Archive for July, 2017

When White House News Leads The National

Some days it’s hard to tell if you’re watching a Canadian newscast or have accidentally switched to a U.S. channel. Several times this month, a story pertaining to the White House and the American President have led The National on CBC. I am quite sure they agonize over whether to choose developments there over Canadian or overseas stories, but clearly we can’t get enough of the continuing developments south of the border.

As a bookseller, whenever a product is presented to me that would be considered “U.S.-interest” I instinctively pass. It’s hard to sell a book with the U.S. flag or the Capitol building on the cover, certain Joel Rosenberg fiction titles notwithstanding.

This time it’s different.

I think there might be a considerable interest in these parts for a book releasing by Baker in early October, Choosing Donald Trump: God, Anger, Hope and Why Christian Conservatives Support Him by Stephen Mansfield, who has considerable experience writing the biographies of U.S. Presidents. My reading has been constantly interrupted, but the introduction alone is probably the most succinct summary of Trump’s rise and conquering of the White House I’ve seen in any media, print or electronic.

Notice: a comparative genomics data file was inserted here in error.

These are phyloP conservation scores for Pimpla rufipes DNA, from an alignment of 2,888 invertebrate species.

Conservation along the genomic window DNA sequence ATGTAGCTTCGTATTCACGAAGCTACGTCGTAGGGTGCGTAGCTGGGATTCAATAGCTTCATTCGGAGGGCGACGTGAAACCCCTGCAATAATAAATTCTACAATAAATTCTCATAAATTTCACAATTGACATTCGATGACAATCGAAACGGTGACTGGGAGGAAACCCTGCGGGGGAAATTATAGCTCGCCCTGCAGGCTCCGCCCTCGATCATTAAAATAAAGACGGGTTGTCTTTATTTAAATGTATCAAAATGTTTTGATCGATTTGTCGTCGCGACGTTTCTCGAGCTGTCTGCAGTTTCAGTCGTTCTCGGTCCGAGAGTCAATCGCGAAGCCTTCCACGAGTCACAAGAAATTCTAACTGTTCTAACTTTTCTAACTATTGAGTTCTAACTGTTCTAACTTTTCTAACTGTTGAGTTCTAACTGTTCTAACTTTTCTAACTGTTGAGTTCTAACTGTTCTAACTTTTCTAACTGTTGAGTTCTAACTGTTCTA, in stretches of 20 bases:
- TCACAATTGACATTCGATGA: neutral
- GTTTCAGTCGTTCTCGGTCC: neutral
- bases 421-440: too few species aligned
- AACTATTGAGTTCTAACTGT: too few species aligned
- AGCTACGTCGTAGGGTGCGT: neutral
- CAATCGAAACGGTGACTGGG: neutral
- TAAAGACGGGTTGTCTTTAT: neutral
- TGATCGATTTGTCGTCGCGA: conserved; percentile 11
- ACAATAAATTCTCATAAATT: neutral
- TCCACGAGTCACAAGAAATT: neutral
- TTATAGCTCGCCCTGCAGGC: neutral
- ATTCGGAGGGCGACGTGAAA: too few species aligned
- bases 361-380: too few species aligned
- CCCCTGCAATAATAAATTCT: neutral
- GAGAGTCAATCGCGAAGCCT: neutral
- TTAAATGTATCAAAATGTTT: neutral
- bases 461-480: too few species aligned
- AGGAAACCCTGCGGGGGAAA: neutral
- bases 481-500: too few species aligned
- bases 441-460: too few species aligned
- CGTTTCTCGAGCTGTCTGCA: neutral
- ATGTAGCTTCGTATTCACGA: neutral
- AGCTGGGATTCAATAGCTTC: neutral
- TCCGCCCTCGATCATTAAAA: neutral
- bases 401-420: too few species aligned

This is a faith-focused story, not about the faith of the man himself — another book is tackling that topic for a January release — but an understanding of how Trump was able to galvanize support from the Religious Right after eight years of President Obama. In that sense, it’s a summary of how things work in a land where Evangelicalism is inextricably linked to politics.

And in that, there are many parallels and many lessons for us in this country.

I’ll have more to say to about the book when I finish it, but if you’re a Canadian store considering this title, don’t be too dismissive because it’s someone else’s political story. Order carefully, but my bet is that this is a story that some of your customers will want to read.

9780801007330 | 208 pages | hardcover | October 3, 2017


Do They Verify These Orders?

At US SRP: $2,360.00 US (Discount: NET) per copy, I’m wondering if Ingram phones you to verify that you meant to click this in. A good reason to keep disgruntled employees who are planning to quit later today off the computer.

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Christian Video in Germany

You’ll recognize all of these, from To Save a Life to Do You Believe? to Priceless, and of course both God’s Not Dead films.

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Comparing Two Books about Jackie Robinson

Our good friend Jeff Snow is in bivocational, bidenominational ministry. For half of his week he is a college and university campus worker with Mission Canada, a division of the Pentecostal Assemblies of Canada, and the the other half of his week sees him acting as interim pastor in a church that is part of Canadian Baptists.